Americans are still reeling from the cacophony of secret money and negative ads that was the 2012 election. Much of the money spent on the congressional and presidential campaigns came from undisclosed sources, underscoring the continued need to fight for reforms to promote transparency in elections.
To that end, Public Citizen and other members of the Corporate Reform Coalition have been pushing the Securities and Exchange Commission (SEC) to create a rule that would require publicly traded corporations to disclose their political spending to their shareholders.
However, this rule has faced opposition from some groups which claim that shareholders neither want nor need this type of information on a company’s spending practices. That narrative is patently false, and many of these groups, like the U.S. Chamber of Commerce (PDF), have a political and financial stake in keeping shareholders in the dark. To the contrary, the results of this year’s shareholder season point to increasing levels of support for measures to bring accountability to corporate political spending.
The first indicator that shareholders are ready to see numbers on political spending is the sheer number of resolutions that have been filed. Since 2010, 282 shareholder resolutions pertaining to company’s political spending have been filed. There were 126 of these types of resolutions filed in 2012 alone, constituting a third of all resolutions filed on social and environmental issues this year. Most major companies can expect to see one of these resolutions at the next annual shareholder meeting; while some will be seeing them for the first time, many will be getting second and third requests. The number of political spending proposals filed each year since the U.S. Supreme Court’s Citizens United ruling has continued to rise steadily. No one expects that trend to reverse as investors come to terms with the outrageous sums of money spent on the 2012 election.
If quantity alone doesn’t cut it, consider that shareholder resolutions calling for political spending disclosure have robust support. The average vote for these proposals has hovered right around 30 percent for the past three years. With each vote consisting of millions of shares, 30 percent is nothing to sneeze at. Quite the contrary, because of the many obstacles to getting a high vote, 30 percent makes the directors of most companies sit up and take notice. A key hurdle to getting a majority vote on disclosure is that millions of shares are owned by huge mutual fund groups like Vanguard and Fidelity, which usually cast their shares as abstentions. If these groups were to vote in favor of political spending proposals, the impact would be tremendous.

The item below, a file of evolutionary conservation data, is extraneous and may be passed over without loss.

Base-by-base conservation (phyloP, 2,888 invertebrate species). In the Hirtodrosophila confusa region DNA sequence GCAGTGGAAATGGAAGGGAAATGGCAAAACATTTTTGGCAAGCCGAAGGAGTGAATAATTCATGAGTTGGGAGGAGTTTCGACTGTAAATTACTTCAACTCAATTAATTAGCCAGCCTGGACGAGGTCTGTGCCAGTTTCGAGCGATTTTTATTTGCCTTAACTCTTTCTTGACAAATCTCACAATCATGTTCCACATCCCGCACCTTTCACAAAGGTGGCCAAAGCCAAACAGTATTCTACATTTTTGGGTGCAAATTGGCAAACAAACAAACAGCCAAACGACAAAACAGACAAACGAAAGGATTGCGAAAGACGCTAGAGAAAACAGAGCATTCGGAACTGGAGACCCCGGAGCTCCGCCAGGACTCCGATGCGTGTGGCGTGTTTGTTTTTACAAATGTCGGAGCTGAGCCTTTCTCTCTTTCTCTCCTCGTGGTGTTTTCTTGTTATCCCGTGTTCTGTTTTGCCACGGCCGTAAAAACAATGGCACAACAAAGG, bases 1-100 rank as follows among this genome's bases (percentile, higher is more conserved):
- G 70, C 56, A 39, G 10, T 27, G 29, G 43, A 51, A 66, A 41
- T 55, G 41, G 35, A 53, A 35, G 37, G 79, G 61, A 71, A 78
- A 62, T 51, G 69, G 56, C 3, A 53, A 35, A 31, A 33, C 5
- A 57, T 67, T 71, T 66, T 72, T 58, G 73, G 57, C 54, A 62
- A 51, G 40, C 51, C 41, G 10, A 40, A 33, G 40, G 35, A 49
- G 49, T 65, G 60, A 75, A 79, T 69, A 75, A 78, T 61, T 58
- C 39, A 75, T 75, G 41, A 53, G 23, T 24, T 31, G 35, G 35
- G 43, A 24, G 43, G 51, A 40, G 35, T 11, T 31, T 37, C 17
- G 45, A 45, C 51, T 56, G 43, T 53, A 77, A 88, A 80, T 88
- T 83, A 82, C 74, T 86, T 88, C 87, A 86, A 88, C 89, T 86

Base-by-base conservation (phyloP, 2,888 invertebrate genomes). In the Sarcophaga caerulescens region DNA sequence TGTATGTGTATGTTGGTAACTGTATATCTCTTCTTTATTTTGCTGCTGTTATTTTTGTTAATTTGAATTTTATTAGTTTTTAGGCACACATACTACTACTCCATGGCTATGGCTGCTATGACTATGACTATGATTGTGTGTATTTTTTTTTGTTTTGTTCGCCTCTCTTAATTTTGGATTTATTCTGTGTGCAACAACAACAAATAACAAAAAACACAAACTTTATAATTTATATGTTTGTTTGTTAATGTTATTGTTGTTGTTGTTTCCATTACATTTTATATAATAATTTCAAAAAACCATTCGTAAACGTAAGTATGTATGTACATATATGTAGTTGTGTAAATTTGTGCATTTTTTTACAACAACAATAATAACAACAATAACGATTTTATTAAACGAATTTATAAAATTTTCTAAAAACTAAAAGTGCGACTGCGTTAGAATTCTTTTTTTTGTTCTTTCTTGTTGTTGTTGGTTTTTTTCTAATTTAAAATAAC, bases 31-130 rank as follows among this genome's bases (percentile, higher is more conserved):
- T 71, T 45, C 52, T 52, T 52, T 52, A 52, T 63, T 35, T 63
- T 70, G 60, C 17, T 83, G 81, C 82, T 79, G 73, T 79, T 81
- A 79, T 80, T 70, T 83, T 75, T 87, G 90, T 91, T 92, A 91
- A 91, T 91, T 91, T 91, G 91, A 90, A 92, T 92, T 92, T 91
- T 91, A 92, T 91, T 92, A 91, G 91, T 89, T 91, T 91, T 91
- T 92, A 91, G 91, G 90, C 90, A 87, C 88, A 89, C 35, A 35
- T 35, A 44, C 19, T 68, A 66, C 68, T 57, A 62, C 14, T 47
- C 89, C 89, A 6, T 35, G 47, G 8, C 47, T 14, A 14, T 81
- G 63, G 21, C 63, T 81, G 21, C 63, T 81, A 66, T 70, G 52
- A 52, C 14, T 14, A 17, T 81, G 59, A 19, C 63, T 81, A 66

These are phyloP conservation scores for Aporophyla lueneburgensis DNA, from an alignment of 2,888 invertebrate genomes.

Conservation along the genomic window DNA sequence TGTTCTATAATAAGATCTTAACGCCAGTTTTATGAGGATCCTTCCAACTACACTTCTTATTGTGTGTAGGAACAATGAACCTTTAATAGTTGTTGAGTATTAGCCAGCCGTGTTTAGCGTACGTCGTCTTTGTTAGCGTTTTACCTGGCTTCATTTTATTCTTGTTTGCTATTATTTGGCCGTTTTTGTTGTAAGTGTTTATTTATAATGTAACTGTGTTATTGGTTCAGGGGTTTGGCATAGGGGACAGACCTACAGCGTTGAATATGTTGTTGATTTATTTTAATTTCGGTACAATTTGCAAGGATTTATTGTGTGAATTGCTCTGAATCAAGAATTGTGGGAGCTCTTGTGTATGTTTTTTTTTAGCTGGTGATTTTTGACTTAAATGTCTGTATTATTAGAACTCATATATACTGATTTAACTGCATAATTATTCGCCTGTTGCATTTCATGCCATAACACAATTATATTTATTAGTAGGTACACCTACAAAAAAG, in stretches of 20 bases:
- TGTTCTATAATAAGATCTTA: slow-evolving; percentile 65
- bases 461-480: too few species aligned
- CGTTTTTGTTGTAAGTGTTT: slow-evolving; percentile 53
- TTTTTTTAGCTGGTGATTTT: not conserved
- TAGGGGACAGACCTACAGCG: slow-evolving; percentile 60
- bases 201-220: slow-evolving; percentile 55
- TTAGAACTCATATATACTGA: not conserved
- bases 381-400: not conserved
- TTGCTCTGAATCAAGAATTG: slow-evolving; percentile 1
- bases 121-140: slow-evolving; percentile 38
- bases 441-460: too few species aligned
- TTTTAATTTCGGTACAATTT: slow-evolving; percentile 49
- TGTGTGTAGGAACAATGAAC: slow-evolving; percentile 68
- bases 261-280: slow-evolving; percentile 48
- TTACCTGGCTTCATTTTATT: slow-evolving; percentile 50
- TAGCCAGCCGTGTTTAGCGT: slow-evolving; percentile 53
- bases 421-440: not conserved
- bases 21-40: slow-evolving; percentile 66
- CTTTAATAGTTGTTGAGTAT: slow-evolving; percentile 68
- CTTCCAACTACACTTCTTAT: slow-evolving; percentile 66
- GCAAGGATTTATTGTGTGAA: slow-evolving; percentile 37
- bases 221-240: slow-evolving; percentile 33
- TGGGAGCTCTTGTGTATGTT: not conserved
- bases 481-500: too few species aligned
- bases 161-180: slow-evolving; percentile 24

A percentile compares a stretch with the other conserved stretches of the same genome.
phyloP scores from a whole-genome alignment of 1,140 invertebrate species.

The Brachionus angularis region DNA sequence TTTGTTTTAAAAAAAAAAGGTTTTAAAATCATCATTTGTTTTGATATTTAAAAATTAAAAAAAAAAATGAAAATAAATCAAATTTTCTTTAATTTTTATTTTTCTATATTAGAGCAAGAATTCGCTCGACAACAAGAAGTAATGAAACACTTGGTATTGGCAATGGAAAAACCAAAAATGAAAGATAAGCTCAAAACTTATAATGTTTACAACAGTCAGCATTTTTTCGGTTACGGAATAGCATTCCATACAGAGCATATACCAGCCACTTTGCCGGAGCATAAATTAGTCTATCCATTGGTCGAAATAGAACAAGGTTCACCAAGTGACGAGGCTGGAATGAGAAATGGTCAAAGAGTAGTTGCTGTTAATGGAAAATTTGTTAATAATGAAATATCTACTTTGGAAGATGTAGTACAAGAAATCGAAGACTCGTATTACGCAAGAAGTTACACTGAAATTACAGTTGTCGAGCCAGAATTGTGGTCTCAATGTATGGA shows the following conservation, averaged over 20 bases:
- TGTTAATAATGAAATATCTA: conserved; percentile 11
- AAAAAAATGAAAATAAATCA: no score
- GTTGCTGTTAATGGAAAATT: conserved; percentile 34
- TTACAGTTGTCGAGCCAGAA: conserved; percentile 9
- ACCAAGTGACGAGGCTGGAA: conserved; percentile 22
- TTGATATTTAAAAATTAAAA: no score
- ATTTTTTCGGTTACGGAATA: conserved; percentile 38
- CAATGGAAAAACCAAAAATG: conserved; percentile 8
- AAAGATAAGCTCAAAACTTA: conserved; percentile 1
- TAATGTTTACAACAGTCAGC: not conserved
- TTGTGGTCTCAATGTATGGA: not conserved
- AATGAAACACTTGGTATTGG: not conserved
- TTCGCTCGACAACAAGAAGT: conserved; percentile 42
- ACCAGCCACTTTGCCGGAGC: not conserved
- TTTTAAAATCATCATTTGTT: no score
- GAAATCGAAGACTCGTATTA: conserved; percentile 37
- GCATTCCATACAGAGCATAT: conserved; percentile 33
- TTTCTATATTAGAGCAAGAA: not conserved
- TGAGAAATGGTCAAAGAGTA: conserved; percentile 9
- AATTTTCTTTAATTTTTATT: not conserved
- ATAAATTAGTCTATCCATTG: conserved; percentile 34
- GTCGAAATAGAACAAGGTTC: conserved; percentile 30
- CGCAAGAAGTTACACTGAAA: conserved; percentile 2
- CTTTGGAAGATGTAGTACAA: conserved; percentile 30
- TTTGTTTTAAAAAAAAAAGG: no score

Two proposals in the past two years have actually cleared the 50 percent mark. Votes at Sprint Nextel and WellCare Health Plans reached 53.4 and 52.6 percent of shares cast in favor. Fewer than 10 shareholder resolutions on social and environmental policy have ever received a majority vote, and counting two among them on political spending shows the immense support these proposals have from shareholders. In addition, another 20 votes at 14 different companies have been above 40 percent since 2010.
Furthermore, there’s plenty of evidence to suggest the levels of support for these resolutions is earning the respect of many major companies. The Center for Political Accountability (CPA) has reached agreements with 100 companies to create political spending policies that encourage transparency. CPA reached agreements with 13 companies in 2012 alone, including Aflac, Halliburton, Hershey and Safeway. Another indicator that boards and executives are getting the message is that more than a quarter of the resolutions in the past three years have been withdrawn and agreements worked out before votes even take place — which indicates that company directors see it as in the company’s interest to disclose more about their political spending. In other words, resolution withdrawals are big wins for shareholders looking for more accountability from management.
As the numbers and statistics on political spending from this election continue to unfold, they are likely to reinforce the beliefs of Americans who desire a more transparent democracy. If the shareholder resolutions of 2012 are any indicator, this is a sentiment shared by a growing number of American investors. Shareholders are making clear demands for accountability from the corporations they own.
Join the fight for transparency in political spending: Urge the SEC to require publicly traded corporations to disclose their political spending to shareholders.
Kelly Ngo is the legislative assistant for Public Citizen’s Congress Watch. For more about the Corporate Reform Coalition, follow @CorporateReform on Twitter.